Some states have gotten all the attention in America's rush toward unconventional energy plays. North Dakota and Montana benefit enormously from the Bakken shale. The Appalachian-girding Marcellus shale has caused controversy in Pennsylvania and New York due to methods used to extract oil and gas from the ground. Energy-conscious investors took notice of Colorado when Anadarko Petroleum
Kansas might be the next state up to bat.
Fracking in the USA
Thus far, much of Kansan exploration and production has taken place on the eastern border with Missouri. Recent developments have shifted attention southward, where Kansas borders the Woodford shale and the Anadarko geologic formation of Oklahoma. There, SandRidge Energy
Chesapeake has a significant presence in the Anadarko basin, where oil flows have increased at a faster rate than the company's natural gas production. Chesapeake's commitment to unconventional plays makes it an ideal operator in an area of the state that's thus far been underutilized due to the higher costs of extraction. SandRidge is in a similar position, but has a stronger foothold in south-central Kansas, which is the northern part of the Anadarko shelf, in which the company has leased a million acres.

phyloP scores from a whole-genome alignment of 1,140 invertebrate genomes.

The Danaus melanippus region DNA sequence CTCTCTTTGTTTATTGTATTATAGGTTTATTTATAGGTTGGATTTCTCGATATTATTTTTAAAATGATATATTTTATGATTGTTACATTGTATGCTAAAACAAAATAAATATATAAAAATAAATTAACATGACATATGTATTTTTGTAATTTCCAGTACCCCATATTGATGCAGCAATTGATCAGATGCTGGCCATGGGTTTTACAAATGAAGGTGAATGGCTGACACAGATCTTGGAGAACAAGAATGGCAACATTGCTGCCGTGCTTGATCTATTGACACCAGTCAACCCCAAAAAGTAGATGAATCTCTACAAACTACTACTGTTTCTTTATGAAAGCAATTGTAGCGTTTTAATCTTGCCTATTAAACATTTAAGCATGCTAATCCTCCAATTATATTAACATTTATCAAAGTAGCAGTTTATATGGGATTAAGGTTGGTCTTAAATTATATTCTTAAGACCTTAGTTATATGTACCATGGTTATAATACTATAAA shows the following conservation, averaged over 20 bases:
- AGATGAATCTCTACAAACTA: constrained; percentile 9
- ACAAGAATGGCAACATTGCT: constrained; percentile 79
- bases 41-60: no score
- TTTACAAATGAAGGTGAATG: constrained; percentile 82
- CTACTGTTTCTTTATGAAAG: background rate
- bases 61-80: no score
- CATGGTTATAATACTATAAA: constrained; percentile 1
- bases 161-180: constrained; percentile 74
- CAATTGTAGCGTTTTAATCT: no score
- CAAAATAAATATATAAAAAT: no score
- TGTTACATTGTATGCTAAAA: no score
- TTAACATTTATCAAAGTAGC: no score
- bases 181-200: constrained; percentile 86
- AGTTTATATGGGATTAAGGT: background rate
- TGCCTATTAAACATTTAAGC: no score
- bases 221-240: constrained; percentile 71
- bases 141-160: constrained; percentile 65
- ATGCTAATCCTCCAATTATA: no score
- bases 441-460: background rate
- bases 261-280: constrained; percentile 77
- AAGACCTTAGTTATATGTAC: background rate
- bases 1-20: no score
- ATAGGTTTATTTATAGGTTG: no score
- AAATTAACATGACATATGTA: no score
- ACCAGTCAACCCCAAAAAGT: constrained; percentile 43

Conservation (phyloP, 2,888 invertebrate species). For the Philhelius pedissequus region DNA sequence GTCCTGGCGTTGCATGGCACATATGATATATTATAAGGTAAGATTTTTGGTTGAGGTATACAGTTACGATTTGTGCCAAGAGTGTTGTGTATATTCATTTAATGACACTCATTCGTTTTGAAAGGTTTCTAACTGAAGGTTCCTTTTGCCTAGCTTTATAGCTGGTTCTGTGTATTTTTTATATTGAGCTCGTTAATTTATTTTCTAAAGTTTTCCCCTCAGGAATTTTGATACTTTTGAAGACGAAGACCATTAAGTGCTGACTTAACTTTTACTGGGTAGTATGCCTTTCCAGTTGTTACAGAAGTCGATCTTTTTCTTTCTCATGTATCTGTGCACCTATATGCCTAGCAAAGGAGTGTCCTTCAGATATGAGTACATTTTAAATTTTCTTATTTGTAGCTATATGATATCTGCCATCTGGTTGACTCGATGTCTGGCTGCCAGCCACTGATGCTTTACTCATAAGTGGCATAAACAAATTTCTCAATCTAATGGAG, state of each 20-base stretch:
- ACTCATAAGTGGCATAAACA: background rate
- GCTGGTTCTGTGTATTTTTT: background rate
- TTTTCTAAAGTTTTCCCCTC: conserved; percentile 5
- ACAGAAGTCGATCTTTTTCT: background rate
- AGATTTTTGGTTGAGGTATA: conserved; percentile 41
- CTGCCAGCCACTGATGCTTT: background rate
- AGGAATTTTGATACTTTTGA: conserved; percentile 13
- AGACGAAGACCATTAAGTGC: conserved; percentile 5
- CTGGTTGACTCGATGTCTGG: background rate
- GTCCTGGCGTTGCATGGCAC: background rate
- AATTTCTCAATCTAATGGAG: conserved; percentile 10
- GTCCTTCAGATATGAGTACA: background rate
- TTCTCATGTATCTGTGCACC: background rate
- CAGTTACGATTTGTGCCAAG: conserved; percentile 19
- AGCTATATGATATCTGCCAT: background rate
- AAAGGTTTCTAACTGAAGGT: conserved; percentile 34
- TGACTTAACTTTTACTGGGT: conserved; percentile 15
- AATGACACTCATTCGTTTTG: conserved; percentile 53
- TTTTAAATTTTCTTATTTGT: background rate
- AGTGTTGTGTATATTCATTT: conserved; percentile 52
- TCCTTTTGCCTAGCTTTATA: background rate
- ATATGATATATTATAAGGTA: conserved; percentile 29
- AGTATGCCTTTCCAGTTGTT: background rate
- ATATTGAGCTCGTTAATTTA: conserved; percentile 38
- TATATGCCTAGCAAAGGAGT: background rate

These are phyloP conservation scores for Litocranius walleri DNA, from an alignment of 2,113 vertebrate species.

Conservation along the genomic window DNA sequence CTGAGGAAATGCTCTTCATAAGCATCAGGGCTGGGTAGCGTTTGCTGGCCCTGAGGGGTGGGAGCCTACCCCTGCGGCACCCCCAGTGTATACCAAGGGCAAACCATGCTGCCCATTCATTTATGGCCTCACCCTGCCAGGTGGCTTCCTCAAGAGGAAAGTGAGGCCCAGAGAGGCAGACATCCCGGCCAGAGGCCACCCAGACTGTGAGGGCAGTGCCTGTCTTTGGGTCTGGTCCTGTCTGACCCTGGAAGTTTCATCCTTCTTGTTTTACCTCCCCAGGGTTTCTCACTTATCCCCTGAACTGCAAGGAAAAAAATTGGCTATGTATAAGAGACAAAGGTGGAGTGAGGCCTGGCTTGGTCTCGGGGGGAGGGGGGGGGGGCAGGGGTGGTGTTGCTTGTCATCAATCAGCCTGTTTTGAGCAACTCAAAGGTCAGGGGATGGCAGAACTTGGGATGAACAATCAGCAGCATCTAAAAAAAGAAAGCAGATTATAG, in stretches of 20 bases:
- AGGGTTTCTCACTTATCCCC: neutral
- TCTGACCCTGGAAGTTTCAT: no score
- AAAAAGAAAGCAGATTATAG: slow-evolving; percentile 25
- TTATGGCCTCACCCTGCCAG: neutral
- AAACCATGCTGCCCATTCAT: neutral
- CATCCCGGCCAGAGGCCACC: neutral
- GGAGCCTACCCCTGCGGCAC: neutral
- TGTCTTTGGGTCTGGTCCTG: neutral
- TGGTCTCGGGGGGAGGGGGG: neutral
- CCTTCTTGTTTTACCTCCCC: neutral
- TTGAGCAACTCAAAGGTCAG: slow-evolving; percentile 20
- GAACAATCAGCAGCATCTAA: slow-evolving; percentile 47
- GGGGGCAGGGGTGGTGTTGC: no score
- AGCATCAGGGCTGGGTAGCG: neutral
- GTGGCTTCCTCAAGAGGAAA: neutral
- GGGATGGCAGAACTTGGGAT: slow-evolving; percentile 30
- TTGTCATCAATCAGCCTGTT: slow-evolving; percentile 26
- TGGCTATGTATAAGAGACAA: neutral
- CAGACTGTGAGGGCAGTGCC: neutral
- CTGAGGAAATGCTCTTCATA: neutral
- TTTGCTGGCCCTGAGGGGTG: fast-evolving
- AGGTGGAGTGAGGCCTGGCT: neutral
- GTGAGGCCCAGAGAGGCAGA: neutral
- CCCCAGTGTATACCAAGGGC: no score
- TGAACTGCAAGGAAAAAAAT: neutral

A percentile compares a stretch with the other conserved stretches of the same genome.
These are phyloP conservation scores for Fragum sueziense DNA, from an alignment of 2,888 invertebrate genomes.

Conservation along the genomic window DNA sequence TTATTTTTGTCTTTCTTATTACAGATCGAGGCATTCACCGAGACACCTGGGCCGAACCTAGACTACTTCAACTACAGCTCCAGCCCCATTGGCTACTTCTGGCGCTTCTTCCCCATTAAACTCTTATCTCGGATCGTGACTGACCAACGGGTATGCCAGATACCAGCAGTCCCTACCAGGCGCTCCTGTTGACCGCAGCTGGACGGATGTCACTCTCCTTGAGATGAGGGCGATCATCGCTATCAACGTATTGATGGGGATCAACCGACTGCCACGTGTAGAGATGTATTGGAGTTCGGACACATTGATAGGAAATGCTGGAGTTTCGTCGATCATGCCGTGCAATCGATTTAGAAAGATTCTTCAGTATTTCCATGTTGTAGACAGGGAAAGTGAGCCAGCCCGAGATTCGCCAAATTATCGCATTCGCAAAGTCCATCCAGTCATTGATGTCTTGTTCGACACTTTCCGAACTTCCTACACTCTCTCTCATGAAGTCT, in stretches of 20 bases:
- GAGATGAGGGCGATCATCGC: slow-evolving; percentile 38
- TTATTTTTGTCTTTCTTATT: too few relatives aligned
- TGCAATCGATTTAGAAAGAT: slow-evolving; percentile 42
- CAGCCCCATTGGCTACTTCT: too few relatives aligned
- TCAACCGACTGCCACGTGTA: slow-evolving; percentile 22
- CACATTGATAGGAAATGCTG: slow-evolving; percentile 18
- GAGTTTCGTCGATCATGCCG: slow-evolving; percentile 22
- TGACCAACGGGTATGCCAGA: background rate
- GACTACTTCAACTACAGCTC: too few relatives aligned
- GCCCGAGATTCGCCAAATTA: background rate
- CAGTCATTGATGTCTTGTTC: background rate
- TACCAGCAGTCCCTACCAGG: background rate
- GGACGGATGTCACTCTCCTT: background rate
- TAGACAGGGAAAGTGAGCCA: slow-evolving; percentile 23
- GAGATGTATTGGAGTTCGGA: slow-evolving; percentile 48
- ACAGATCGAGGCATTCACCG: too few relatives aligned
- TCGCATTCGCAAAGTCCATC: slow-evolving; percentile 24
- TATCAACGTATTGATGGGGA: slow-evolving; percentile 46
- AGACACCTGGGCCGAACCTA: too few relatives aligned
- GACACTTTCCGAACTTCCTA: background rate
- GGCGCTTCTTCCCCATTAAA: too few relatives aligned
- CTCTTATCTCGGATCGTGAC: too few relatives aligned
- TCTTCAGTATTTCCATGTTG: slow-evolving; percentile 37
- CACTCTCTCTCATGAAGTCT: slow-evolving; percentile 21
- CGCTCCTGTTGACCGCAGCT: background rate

Much of the state is well-explored (pardon the pun), as nearly a quarter-million wells have been sunk in Kansas since 1947. The state's lax fracking policies are doubtlessly attractive; Kansas requires no disclosure of the chemicals companies use in the fracking process. Even historically pro-drilling Texas has adopted chemical disclosure rules for 2012. Will that non-policy be maintained as the procedure comes under greater scrutiny?
With 90% of Kansas' future wells slated to use hydraulic fracturing techniques, the state's largest natural gas producers also have a stake in what happens in southern Kansas, regardless of whether or not they drill in the area. BP
Chesapeake has already been forced to pay frack-related fines in other states. However, SandRidge has opened up about its processes, claiming fewer chemical additives in its process than most competitors. Shell has been on a public relations offensive to charm since the summer, pushing publicly for full disclosure on fracking chemicals. If Chesapeake can keep itself in line, and promising new reserves pan out, the whole state (and those who invest in its winners) will doubtless benefit from increased production.
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